• Lifespan 8-10 days (sequestered in the spleen - can mobilize quickly)
Dense granules
-ADP, serotonin (a vasoconstrictor), calcium
• Alpha granules
- Thrombospondin, fibrinogen


function of platelets and how exert effects

blood clotting
aggregation - platelet adherence - associated with endothelial cells injury; formation of platelet plug
○ Coagulation - fibrin formation, initiated at larger sites of injury; formation of a clot (thrombus)
○ Injury triggers two events
1. The activation and deposition of platelets at a wound site
2. Activation of coagulation pathway
- Prothrombin converted to thrombin
- Thrombin causes fibrinogen to polymerize into fibrin
- These lead to the formation of a fibrin seal on the deposited platelets which plugs the leak


and what are haemopoetic stem cells

production of new RBC
multipotent - can form any blood cell line, they are present throughout life


what is needed to differentiate into red blood cells what produced by, where and what does it do

produced by fibroblast-like cells in cortex and outer medulla of kidney
- Shortens cell cycle time
- Increased rate of maturation
- Increased rate of release from bone marrow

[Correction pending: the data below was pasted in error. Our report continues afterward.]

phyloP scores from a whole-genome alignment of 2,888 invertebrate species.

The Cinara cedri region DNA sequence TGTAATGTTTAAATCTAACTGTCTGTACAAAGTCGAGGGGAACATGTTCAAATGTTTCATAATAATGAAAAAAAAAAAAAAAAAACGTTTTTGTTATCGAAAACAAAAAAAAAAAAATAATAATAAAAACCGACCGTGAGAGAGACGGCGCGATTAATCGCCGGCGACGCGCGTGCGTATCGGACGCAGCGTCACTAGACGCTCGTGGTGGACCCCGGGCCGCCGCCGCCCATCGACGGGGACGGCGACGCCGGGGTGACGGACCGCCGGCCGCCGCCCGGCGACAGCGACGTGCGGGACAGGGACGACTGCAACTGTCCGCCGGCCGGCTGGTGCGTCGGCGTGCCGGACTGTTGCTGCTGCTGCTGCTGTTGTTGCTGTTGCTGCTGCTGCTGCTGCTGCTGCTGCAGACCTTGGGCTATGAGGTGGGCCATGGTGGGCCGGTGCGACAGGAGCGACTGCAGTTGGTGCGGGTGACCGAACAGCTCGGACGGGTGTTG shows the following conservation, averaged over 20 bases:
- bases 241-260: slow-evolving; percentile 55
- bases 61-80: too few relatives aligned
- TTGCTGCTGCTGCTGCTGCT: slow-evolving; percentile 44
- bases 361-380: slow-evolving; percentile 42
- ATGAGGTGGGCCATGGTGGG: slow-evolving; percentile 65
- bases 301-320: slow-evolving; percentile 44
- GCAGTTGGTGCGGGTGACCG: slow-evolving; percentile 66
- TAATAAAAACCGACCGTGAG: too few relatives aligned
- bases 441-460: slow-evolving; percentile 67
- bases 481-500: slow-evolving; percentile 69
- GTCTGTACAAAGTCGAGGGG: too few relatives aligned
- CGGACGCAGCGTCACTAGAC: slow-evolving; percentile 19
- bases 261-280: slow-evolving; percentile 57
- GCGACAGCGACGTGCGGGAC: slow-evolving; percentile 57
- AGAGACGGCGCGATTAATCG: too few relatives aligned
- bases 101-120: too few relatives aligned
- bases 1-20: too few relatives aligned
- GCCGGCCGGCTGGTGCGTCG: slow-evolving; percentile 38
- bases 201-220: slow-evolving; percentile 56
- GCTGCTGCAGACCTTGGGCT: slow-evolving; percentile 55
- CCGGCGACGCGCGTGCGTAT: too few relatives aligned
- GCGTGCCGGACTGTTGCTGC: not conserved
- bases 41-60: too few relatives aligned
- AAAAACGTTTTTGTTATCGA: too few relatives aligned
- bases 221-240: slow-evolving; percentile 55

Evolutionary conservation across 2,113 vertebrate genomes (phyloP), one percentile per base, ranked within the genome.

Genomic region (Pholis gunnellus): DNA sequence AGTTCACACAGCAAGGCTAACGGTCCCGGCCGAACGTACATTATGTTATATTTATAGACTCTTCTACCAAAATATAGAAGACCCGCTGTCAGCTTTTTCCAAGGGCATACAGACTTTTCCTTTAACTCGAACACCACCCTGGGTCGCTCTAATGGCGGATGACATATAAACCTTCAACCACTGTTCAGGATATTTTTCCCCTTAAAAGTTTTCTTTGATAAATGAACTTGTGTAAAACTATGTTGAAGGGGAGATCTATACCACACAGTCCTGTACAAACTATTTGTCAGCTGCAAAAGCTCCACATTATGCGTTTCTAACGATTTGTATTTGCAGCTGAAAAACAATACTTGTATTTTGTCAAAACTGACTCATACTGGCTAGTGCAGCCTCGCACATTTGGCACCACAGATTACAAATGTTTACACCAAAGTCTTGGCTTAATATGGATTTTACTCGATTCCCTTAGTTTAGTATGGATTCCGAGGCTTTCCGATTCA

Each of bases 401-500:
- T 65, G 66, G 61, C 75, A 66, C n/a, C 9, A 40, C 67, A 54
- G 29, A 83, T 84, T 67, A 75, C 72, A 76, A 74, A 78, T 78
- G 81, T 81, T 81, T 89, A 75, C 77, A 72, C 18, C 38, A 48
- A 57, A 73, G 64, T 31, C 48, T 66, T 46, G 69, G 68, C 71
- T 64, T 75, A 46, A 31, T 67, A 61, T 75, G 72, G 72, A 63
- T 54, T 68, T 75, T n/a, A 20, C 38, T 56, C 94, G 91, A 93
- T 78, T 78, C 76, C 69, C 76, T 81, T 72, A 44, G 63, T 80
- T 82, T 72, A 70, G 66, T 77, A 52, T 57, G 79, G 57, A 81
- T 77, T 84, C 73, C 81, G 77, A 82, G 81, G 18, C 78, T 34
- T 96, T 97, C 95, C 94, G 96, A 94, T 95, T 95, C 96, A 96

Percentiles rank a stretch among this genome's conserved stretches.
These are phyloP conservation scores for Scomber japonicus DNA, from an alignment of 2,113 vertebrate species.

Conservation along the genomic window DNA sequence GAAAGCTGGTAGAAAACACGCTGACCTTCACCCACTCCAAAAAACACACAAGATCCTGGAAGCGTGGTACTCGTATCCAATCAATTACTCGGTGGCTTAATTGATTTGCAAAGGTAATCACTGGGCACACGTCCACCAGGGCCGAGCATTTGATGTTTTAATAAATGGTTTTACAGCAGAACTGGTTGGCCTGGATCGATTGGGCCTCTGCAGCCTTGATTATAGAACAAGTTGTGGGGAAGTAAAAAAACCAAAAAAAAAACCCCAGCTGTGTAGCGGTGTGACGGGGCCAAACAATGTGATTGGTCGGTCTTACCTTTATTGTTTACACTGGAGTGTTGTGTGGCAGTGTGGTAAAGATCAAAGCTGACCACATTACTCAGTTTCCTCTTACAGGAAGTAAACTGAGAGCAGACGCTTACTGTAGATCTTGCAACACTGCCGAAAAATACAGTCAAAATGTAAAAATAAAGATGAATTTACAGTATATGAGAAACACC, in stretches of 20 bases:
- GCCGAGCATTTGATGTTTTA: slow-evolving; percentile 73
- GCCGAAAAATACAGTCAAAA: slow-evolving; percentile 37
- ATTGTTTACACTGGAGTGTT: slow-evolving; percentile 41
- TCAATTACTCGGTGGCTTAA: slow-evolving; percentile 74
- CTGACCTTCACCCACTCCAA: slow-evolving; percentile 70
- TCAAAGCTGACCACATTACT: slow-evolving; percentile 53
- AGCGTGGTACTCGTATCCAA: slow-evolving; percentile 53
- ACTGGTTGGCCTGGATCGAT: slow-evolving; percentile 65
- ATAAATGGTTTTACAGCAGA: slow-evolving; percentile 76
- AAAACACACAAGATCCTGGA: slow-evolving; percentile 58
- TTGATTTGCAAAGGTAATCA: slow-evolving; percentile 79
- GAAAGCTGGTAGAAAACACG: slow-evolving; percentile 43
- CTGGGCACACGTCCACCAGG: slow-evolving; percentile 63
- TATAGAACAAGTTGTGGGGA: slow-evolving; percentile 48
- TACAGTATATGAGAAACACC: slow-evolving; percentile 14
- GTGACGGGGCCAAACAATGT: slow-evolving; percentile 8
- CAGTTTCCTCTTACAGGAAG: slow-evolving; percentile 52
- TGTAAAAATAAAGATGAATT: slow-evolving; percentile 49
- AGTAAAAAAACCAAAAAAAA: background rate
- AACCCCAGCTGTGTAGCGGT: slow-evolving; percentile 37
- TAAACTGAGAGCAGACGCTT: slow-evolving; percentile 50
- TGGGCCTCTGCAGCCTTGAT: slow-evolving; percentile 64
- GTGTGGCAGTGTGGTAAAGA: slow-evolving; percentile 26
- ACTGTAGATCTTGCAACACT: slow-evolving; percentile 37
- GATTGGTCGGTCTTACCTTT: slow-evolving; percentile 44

• Increased presence of circulating reticulocytes when erythropoietin is active
- Indicative of recent increase in erythropoiesis


what is the role of haemopoiesis

To maintain homeostasis:
- Short lifespan of mature blood cells requires continual replacement throughout life
• Enable a rapid response to life-threatening conditions :
- Blood loss - RBC numbers are tightly regulated
- Infection - WBC numbers increase to fight infection
• Remove and replace dangerous cell types:
- Neutrophils and eosinophils - Once activated they are damaging to surrounding tissues


where does haemopoiesis occur

- yolk sac, liver & spleen
• Foetus:
- liver, spleen & bone marrow
• After birth
- bone marrow
• Juvenile: long bones & flat bones (pelvic bones & vertebrae)
• Adult: flat bones - pelvis & ends of long bones


regulation of Haemopoiesis

involves differentiation of HSC
in bone marrow interact with:
- Stromal fibroblasts
- Osteoblasts
- Endothelial cells